DJI drones banned by Cape, a drone software company that supplies US law enforcement agencies. It said that because of security concerns it will no longer work with DJI or other Chinese drone manufacturers. The tech company supplies dozens of public safety agencies as well as state and local law enforcement in the U.S and some other countries.
Data Security Stories Yesterday
Data Security Stories July 9
It seems that DJI is finally getting a break from concerns that various government agencies have expressed about the security of the data captured by DJI’s drones. After an independent 15-month testing program that included thousands of drone flights with models such as the DJI Mavic Pro and DJI Matrice 600 Pro, the Department of the Interior (DoI) has validated and approved the DJI Government Edition.
When the DoI started testing in April 2018, the newer Mavic 2 Pro, Zoom and Enterprise Edition had not yet hit the market, so were not included in the test. DJI told DroneDJ that testing has not yet started on the newer Mavic 2 drones, as the Mavic Pro and Matrice 600 tests have just been finished.
See DJI’s press statement below for all the details.
DJI Mavic Pro
Data Security Stories June 19
In a short interview on FOX Business Network’s After the Bell, DJI Director of Strategic Partnerships, Jan Gasparic said that “customers’ data is theirs and theirs alone” and “The fact is that your data sits on the drone itself, that’s fundamental.” There’s a link to the video of the interview below. expand full story
Data Security Stories May 23
In response to the DHS Alert from earlier this week, that caused quite some commotion after being picked up by major news outlets, DJI has posted their official response on the DJI Hub website. The drone maker says that their customers’ data is none of their business. They state that their goal is to provide a “reliable drone platform” and that their drones exceed or meet the DHS recommended mitigating measures. In DJI’s response, the company outlines five recommendations to keep your data safe.
Over the last few years, concerns about DJI’s data handling and security have flared up a number of times. With this week’s headlines, it seems that DJI gets sucked into the escalating trade war between the United States and China. Is the Chinese drone maker at risk of being viewed like another Huawei? A ban on buying DJI drones and products for US companies would be a significant blow to all the organizations and agencies that have come to rely on DJI’s drones to do good. Many rescue workers, police, and fire departments use DJI’s products to help save people’s lives. And, as unfortunate as it may be, there is currently hardly any alternative (except maybe the Parrot Anafi Thermal) for DJI’s capable AND affordable drones for many of these organizations.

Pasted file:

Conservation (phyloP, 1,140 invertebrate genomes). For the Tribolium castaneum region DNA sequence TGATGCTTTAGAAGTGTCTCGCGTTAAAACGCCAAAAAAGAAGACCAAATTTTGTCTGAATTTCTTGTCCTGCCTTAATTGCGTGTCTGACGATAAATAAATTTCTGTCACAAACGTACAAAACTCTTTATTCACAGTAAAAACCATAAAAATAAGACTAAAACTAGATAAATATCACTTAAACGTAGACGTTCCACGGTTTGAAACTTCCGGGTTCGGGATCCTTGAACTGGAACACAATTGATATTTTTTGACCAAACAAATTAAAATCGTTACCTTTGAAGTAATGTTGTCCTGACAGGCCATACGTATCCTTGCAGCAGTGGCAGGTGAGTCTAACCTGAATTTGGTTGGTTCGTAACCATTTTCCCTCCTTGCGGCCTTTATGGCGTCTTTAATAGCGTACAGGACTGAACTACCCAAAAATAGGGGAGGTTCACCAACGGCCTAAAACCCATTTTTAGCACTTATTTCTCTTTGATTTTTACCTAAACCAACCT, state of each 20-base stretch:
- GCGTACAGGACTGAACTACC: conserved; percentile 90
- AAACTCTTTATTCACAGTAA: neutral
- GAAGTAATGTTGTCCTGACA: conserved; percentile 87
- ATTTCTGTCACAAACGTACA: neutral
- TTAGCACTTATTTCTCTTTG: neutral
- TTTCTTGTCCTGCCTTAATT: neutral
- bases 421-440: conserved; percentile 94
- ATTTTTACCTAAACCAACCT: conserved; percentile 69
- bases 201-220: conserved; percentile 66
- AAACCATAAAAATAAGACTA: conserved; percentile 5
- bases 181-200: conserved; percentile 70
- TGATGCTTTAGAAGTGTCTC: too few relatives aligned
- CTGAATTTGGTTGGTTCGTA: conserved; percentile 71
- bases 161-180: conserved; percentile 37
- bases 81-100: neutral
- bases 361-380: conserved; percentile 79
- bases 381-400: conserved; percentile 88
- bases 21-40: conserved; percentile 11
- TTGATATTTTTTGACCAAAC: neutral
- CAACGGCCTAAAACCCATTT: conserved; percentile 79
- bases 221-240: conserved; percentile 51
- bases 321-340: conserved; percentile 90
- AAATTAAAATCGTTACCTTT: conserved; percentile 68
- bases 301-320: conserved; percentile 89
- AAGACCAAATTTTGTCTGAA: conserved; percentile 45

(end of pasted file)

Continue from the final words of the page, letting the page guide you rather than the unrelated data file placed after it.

If you, or your organization, are impacted by the data security concerns around DJI’s drones, we would like to hear from you either in the comments below or per email. Thank you!
For DJI’s official statement and their recommendations to keep your data safe while using DJI’s drones keep reading.
Data Security Stories May 20
On Monday, the U. S. Department of Homeland Security expressed ‘strong concerns’ that Chinese-made drones, including DJI’s aircraft, could potentially be sending sensitive flight information to their China-based manufacturers, where it could be accessed by the Chinese government. The warnings from DHS follow the executive order from President Trump against Huawei and are the latest development in the escalating trade war between the United States and China.
Data Security Stories April 25, 2018
Last Monday, we wrote about the Kivu report’s findings. Today we are taking a closer look as DJI has sent us a copy of the full report. Because of competitive reasons the Chinese drone maker has requested us not to post the entire report online or share any of the images. However, we are free to share segments of the text with you. The 27-page document is the result of Kivu Consulting’s forensic investigation of DJI’s UAV Data Transmission & Storage practices and contains information about Kivu’s methodology, analysis, findings, and explains up to a degree what information is collected and to which servers it is going. For their investigation, Kivu independently bought a DJI Spark, Mavic Pro, Phantom 4 Pro and Inspire 2 model drones as well as a Huawei Honor 5x smartphone with the Android operating system and an iPhone SE running iOS. We went through the entire report to see if any new information came to light and to see where your information might be going to.